Down over 40%, analysts expect fast growth from these UK shares

Oliver says these UK shares are undervalued, and analysts believe the company will grow its earnings at 12.5% for two years after 2024.

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Key Points

  • RS Group has good investment returns, offering value for money and growth, with diverse global operations and e-commerce strengths.
  • Despite a 40% share drop, my discounted earnings model shows a potential 20% undervaluation, forecasting significant future growth.
  • Concerns include a weaker balance sheet and potential AI competition, yet I consider the pros to outweigh the cons for long-term holding in my portfolio.

I’m very selective about the companies I choose to invest in. There are only about 10 companies in my portfolio at any given time, these UK shares included.

What I love about RS Group (LSE:RS1) is that it seems to offer the two critical elements I look for when investing. The first is good value for money. The second is good future growth expectations.

Supplying the world’s engineers

RS Group is a distributor of industrial and electronic products, and most of its revenue doesn’t come from its own-brand products. Instead, it sources and resells components, with its main customers being engineers and machine builders.

What I love about this business is that it’s well-diversified around the world. That means a lot to me because I don’t want all my money tied up in one economy in case something goes wrong in that country.

It has over 2,500 suppliers, and its largest distribution channel is e-commerce. I like that; as a techie myself, I see massive financial benefits to harnessing digital points of sale.

The financials that sold me

First of all, with the shares down over 40%, I already knew this could be an opportunity for me.

But the price isn’t enough. I also need to know if the market has fairly valued it.

And based on a model called discounted earnings, the firm looks to be selling at a 20% discount or more. That’s if I forecast 10% annual growth in its earnings over the next decade. Over the past 10 years, it’s managed 17% a year.

But what’s more, from 2024 onwards, analysts are expecting the business to grow its net income at 12.5% a year. That’s after a -28.6% decline expected this year.

I love the decline, because it’s sending the share price down for me to buy a bigger stake before the growth resumes.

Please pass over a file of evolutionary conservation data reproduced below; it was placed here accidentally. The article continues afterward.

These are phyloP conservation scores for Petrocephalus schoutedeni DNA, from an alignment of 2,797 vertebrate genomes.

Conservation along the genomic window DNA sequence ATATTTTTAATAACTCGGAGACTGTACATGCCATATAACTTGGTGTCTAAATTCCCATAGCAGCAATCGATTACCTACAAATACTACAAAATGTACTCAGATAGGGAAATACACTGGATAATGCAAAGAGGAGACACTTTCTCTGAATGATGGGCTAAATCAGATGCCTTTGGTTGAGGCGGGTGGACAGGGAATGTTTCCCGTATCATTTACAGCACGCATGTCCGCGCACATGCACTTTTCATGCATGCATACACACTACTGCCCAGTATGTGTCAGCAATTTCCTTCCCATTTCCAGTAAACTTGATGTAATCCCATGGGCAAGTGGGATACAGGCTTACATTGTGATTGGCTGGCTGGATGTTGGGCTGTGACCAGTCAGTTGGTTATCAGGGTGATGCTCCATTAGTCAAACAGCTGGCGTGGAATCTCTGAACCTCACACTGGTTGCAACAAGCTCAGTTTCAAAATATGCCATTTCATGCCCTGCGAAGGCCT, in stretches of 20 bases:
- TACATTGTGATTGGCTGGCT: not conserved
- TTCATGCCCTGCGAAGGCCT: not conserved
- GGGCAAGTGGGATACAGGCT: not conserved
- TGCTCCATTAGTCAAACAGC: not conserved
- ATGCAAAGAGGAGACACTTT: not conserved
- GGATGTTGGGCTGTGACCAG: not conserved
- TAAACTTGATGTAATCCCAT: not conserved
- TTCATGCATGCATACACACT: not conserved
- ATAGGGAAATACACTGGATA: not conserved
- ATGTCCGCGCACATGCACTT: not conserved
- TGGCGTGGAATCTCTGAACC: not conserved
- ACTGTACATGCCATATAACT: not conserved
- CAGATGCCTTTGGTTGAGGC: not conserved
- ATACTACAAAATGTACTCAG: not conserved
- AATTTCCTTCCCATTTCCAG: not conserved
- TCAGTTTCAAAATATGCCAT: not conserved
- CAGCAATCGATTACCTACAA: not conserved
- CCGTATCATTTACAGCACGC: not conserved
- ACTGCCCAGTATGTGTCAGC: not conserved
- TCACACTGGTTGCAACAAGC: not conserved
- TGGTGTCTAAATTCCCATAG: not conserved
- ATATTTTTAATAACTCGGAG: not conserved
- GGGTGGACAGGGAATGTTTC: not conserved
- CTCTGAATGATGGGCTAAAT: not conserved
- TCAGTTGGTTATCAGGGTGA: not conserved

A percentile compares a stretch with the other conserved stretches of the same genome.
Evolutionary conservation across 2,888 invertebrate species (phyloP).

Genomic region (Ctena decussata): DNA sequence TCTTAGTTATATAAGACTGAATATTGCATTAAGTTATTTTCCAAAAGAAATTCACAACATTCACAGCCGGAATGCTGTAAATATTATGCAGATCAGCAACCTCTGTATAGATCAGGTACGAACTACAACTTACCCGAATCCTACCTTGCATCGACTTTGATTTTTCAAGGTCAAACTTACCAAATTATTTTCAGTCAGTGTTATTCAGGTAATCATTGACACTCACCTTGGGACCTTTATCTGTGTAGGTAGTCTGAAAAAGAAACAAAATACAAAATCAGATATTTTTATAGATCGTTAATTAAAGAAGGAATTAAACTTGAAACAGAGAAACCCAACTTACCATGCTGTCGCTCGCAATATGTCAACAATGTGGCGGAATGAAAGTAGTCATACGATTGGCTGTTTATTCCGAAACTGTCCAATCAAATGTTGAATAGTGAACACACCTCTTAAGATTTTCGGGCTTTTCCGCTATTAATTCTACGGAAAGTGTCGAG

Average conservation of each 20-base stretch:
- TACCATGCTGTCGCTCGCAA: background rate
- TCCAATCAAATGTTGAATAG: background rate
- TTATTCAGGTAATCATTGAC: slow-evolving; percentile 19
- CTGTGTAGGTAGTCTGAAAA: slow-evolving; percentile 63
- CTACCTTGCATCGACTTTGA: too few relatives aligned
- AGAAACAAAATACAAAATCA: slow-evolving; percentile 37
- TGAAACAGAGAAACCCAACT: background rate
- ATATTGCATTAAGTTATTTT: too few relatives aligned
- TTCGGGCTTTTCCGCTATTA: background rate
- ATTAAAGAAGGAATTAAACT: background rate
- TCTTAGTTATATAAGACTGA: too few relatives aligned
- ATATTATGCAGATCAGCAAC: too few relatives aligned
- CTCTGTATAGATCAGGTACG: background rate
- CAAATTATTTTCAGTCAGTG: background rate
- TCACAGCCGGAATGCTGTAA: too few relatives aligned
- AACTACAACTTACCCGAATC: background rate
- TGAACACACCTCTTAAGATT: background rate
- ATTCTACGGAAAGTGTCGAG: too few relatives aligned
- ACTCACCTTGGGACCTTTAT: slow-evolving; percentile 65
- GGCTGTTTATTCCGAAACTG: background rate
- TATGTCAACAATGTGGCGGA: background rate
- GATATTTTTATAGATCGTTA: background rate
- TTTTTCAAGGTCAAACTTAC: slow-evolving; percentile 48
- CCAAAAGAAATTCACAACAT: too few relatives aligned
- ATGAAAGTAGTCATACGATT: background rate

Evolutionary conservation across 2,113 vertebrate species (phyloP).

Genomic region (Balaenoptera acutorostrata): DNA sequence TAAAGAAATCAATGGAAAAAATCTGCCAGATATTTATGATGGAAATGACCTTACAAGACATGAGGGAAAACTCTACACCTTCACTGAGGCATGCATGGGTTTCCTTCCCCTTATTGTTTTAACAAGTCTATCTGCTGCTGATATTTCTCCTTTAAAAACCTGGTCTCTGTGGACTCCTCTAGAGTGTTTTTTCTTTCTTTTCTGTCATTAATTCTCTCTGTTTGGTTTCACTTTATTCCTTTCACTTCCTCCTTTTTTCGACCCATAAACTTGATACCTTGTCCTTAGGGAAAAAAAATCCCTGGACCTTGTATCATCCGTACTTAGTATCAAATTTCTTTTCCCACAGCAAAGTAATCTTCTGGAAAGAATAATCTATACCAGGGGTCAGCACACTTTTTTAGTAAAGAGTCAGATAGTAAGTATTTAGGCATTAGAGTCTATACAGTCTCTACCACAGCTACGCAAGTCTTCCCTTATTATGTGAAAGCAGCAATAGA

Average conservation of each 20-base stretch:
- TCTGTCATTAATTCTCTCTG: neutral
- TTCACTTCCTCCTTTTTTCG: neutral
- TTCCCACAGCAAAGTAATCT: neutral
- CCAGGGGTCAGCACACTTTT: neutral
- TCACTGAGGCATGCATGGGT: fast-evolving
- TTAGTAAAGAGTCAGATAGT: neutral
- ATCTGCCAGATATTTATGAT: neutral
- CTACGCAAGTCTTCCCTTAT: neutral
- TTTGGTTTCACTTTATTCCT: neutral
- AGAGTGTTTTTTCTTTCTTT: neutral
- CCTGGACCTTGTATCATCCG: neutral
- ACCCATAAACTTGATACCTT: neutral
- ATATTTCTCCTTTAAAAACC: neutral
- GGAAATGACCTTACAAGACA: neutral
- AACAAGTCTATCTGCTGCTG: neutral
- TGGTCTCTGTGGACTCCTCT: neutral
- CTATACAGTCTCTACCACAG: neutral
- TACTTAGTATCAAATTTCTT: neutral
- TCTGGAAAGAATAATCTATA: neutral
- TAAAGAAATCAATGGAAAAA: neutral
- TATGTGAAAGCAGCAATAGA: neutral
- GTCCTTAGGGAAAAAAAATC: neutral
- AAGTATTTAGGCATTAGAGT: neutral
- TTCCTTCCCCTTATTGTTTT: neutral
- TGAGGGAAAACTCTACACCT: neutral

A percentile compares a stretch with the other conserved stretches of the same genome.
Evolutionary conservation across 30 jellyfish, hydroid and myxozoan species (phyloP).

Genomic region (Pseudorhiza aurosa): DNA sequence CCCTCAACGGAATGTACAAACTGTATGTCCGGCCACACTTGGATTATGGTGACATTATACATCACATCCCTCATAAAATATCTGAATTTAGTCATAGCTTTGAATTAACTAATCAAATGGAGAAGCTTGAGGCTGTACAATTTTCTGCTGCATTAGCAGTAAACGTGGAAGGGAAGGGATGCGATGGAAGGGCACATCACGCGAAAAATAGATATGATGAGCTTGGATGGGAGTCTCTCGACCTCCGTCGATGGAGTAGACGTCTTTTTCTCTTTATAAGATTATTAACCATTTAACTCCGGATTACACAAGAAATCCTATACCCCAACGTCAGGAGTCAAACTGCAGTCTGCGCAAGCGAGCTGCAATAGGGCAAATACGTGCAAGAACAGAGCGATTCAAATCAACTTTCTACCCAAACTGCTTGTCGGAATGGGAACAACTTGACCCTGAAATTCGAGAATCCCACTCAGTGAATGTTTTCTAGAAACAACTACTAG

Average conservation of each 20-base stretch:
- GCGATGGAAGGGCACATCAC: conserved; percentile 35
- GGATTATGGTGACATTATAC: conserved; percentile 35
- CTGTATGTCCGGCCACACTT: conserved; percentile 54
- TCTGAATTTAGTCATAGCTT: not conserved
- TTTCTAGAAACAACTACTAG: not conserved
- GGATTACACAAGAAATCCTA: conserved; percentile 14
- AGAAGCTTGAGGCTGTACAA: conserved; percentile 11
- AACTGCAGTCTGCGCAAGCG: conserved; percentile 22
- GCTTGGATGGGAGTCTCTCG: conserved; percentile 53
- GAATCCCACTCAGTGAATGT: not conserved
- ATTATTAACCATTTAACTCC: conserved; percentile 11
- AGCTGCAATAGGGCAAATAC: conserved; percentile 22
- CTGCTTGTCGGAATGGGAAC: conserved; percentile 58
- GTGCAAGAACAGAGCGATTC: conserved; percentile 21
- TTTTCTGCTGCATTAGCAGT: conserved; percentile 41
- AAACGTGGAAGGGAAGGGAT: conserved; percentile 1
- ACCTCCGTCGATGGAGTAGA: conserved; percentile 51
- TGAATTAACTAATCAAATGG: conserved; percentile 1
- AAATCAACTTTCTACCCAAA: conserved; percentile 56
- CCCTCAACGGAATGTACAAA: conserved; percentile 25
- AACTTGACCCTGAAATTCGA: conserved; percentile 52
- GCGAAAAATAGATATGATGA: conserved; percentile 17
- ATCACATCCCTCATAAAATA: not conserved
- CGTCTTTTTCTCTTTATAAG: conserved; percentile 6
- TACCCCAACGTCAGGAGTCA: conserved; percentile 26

As Warren Buffett said: “When it [a stock] goes down we love it, because we’ll buy more. And if it goes up, it kills us to buy more.”

What about the risks?

One of the elements of the business I would like to be better is its balance sheet. With more liabilities than equity, it should be careful how it spends its earnings, in my opinion.

With quite a bit more debt than cash on its books right now, it can’t pay off all its obligations immediately. And if some crisis occurs that causes it to take on even more leverage, that would be a problem for me as a shareholder.

Also, with the advent of AI, I don’t think it’s unlikely eventually for a competitor to arise similar to Amazon, offering a more efficient, more profitable, automated delivery and selection service.

It’s in my portfolio

As you can see, I’ve fully researched the risks and rewards of this one. I think it’s important to get a balanced perspective because, after all, knowing the downsides as well as the positives is how I protect myself from big losses.

In my opinion, the strengths outweigh the negatives here. So, I plan on holding my stake in RS Group for as long as the company remains strong. I might even add to my position soon.

Should you invest, the value of your investment may rise or fall and your capital is at risk. Before investing, your individual circumstances should be assessed. Consider taking independent financial advice.

John Mackey, former CEO of Whole Foods Market, an Amazon subsidiary, is a member of The Motley Fool’s board of directors. Oliver Rodzianko has positions in Amazon and Rs Group Plc. The Motley Fool UK has recommended Amazon and Rs Group Plc. Views expressed on the companies mentioned in this article are those of the writer and therefore may differ from the official recommendations we make in our subscription services such as Share Advisor, Hidden Winners and Pro. Here at The Motley Fool we believe that considering a diverse range of insights makes us better investors.

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